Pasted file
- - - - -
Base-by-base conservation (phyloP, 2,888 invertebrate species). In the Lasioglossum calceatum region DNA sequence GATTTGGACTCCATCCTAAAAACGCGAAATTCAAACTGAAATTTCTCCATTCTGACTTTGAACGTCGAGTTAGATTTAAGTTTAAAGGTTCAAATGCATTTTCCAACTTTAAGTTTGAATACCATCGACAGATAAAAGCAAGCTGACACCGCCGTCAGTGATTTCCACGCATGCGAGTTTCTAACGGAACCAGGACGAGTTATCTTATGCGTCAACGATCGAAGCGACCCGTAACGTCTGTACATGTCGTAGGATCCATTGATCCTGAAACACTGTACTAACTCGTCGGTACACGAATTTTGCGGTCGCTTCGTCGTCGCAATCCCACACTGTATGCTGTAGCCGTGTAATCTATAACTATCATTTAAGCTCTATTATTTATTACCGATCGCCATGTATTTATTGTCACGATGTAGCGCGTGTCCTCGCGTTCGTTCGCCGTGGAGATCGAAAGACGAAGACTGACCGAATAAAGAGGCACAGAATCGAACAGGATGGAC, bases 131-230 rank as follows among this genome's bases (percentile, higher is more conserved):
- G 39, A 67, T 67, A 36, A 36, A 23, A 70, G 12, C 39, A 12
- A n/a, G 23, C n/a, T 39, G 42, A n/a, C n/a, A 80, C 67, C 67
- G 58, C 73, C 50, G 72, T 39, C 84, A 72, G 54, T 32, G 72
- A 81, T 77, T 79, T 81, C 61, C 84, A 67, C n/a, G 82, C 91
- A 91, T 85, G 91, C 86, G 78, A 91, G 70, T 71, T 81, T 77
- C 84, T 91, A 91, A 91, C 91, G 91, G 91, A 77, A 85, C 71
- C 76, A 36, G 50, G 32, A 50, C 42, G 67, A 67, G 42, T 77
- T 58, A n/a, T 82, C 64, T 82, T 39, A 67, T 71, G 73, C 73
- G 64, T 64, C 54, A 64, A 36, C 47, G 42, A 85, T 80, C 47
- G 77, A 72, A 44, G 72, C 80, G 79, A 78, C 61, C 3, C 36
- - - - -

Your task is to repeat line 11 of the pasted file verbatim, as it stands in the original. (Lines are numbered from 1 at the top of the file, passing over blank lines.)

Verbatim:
- G 77, A 72, A 44, G 72, C 80, G 79, A 78, C 61, C 3, C 36